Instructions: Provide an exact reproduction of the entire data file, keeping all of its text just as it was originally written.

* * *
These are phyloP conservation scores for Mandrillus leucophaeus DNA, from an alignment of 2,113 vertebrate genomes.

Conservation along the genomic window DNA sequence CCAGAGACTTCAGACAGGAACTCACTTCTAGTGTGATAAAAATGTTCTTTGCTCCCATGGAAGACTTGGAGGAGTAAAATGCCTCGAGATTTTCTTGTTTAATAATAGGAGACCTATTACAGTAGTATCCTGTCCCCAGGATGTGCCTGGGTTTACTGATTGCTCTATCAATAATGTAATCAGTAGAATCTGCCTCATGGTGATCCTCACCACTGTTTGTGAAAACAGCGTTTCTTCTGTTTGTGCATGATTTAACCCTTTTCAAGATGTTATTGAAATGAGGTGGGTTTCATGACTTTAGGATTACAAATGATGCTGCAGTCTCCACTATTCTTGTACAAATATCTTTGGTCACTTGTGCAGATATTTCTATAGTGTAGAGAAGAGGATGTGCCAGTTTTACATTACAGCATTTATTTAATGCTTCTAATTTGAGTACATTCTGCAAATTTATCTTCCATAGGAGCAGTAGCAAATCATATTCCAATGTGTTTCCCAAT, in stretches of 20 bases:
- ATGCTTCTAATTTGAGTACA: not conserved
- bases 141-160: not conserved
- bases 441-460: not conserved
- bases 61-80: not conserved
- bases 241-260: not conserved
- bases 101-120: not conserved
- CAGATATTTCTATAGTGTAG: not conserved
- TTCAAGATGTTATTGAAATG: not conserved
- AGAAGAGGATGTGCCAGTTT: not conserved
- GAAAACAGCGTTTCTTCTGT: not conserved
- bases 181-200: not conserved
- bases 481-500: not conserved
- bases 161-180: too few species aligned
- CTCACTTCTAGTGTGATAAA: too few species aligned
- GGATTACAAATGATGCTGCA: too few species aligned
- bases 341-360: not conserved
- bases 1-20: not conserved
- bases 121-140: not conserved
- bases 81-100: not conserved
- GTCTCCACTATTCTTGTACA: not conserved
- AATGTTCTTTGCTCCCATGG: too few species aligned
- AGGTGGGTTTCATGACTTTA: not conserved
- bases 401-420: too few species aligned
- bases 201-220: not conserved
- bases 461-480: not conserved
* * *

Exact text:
These are phyloP conservation scores for Mandrillus leucophaeus DNA, from an alignment of 2,113 vertebrate genomes.

Conservation along the genomic window DNA sequence CCAGAGACTTCAGACAGGAACTCACTTCTAGTGTGATAAAAATGTTCTTTGCTCCCATGGAAGACTTGGAGGAGTAAAATGCCTCGAGATTTTCTTGTTTAATAATAGGAGACCTATTACAGTAGTATCCTGTCCCCAGGATGTGCCTGGGTTTACTGATTGCTCTATCAATAATGTAATCAGTAGAATCTGCCTCATGGTGATCCTCACCACTGTTTGTGAAAACAGCGTTTCTTCTGTTTGTGCATGATTTAACCCTTTTCAAGATGTTATTGAAATGAGGTGGGTTTCATGACTTTAGGATTACAAATGATGCTGCAGTCTCCACTATTCTTGTACAAATATCTTTGGTCACTTGTGCAGATATTTCTATAGTGTAGAGAAGAGGATGTGCCAGTTTTACATTACAGCATTTATTTAATGCTTCTAATTTGAGTACATTCTGCAAATTTATCTTCCATAGGAGCAGTAGCAAATCATATTCCAATGTGTTTCCCAAT, in stretches of 20 bases:
- ATGCTTCTAATTTGAGTACA: not conserved
- bases 141-160: not conserved
- bases 441-460: not conserved
- bases 61-80: not conserved
- bases 241-260: not conserved
- bases 101-120: not conserved
- CAGATATTTCTATAGTGTAG: not conserved
- TTCAAGATGTTATTGAAATG: not conserved
- AGAAGAGGATGTGCCAGTTT: not conserved
- GAAAACAGCGTTTCTTCTGT: not conserved
- bases 181-200: not conserved
- bases 481-500: not conserved
- bases 161-180: too few species aligned
- CTCACTTCTAGTGTGATAAA: too few species aligned
- GGATTACAAATGATGCTGCA: too few species aligned
- bases 341-360: not conserved
- bases 1-20: not conserved
- bases 121-140: not conserved
- bases 81-100: not conserved
- GTCTCCACTATTCTTGTACA: not conserved
- AATGTTCTTTGCTCCCATGG: too few species aligned
- AGGTGGGTTTCATGACTTTA: not conserved
- bases 401-420: too few species aligned
- bases 201-220: not conserved
- bases 461-480: not conserved